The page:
STORRS, Conn. (AP) -- Vermont's Luke Apfeld believes his team's offense will come around, and shots will eventually fall.
They just haven't in the Catamounts first two games.
Vermont (1-1) made just 15 baskets and shot 30 percent Tuesday, falling 67-49 to No. 23 Connecticut in the Huskies home opener. That followed a 32.7 percent shooting performance in the Catamounts' one-point win Friday over Siena.
"It's a fine balance between hitting the right shots and not trying to do too much," said Apfeld, who led Vermont with nine points. "We've got so many new guys and everybody's trying to find their role, especially this early on."
Shabazz Napier scored all of his 13 points in the second half and freshman Omar Calhoun added 12 to lead UConn (2-0).
Holy Cross transfer R.J. Evans hit all five of his shots and finished with 11 points, and Tyler Olander had nine points, nine rebounds and four blocks for the Huskies.
"We didn't have a guy that had 25 points," said Ollie. "But that shows that we can win in different ways."
Four Vermont players had eight points. But The Catamounts hit just three of their 15 shots from 3-point range and were forced into 16 turnovers.
"They are really physical," said Vermont coach John Becker. "It's hard to get anywhere. It seems like you're bumping into people all over the place out there."
The Huskies used a 12-3 run to stretch a 39-29 lead to 19 points midway through the second half and cruised from there.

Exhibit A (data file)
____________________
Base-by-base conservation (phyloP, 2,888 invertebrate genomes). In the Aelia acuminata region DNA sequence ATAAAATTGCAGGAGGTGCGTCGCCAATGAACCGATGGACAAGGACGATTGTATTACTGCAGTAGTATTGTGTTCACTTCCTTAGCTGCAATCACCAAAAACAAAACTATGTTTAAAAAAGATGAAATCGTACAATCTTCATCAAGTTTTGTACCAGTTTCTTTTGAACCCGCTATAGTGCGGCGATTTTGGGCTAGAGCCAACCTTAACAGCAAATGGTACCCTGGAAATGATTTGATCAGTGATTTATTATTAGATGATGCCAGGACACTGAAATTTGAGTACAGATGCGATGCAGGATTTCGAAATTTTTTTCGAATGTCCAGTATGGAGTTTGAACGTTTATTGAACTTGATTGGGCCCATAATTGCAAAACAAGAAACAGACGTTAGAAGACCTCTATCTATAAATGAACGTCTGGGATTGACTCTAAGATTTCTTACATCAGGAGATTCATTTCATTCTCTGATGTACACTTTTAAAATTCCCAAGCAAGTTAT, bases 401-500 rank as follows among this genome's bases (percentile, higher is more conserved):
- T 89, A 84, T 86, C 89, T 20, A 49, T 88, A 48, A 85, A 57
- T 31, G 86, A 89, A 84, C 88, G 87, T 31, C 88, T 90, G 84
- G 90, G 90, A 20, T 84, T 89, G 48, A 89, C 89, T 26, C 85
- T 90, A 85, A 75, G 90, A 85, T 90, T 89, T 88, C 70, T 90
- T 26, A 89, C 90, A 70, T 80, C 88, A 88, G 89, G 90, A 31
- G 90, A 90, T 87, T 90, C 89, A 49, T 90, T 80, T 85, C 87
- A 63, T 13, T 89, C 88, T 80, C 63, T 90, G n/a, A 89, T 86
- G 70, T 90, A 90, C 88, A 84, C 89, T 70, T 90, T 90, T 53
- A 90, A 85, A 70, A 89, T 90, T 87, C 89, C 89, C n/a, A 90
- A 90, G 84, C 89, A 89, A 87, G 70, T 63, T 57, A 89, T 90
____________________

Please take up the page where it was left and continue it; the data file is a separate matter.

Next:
A behind the back pass from Ryan Boatright to DeAndre Daniels for a fast-break dunk made it 54-34 and gave the Huskies their biggest lead of the game.
UConn, which hit nine of its first 10 shots against Michigan State, made three of its first four against Vermont to jump out to an early 7-2 lead, while holding the Catamounts to just one bucket on eight shots.
But the Huskies cooled considerably from there. A 3-pointer by Trey Blue gave the Catamounts a 10-9 lead, but UConn used tough defense to regain control. The Huskies went on a 12-4 run to take a 27-17 lead and were up 32-23 at the half.
Vermont's Ethan O'Day, who played with UConn's Tyler Olander at nearby E.O. Smith High School, picked up his fourth foul less than two minutes into the second half, forcing Becker to use a smaller lineup.
"It's his second college game, so I've got to be patient with him," Becker said. "But that's something he's got to get a better understanding of."
But despite being without their 6-foot-9 freshman, the Catamounts outrebounded UConn 39-32. Michigan State outrebounded the Huskies 43-29 on Friday and Ollie said that is his biggest concern.
"Defense is rebounding, it's ending the possession with a rebound," Ollie said. "So at the end of the day that 30 (percent shooting percentage for Vermont) could have been 20. I know I'm being greedy."
Calhoun, who didn't score Friday, is expected to be a big contributor on a team that returns just five players who had significant playing time last season. Five other underclassmen left the team in the offseason.
"I'm getting a better feeling for the game," he said. "I'm not anywhere near where I want to be yet, but I'm going to continue to get better as the season continues."
Connecticut's season-opening 66-62 win over the Spartans propelled the Huskies into The AP Top 25 for the first time since January.
Vermont, favored to win its conference again this season, has won 20 games nine times over the past 11 years.
But they have rarely had an answer for the Huskies. UConn has won the last seven games in the series and 47 of the 55 the teams have played.
UConn has won its first game of the season in Gampel Pavilion every year since the on-campus facility opened in 1990, and the Huskies are 71-4 all-time against non-conference opponents in their on-campus arena.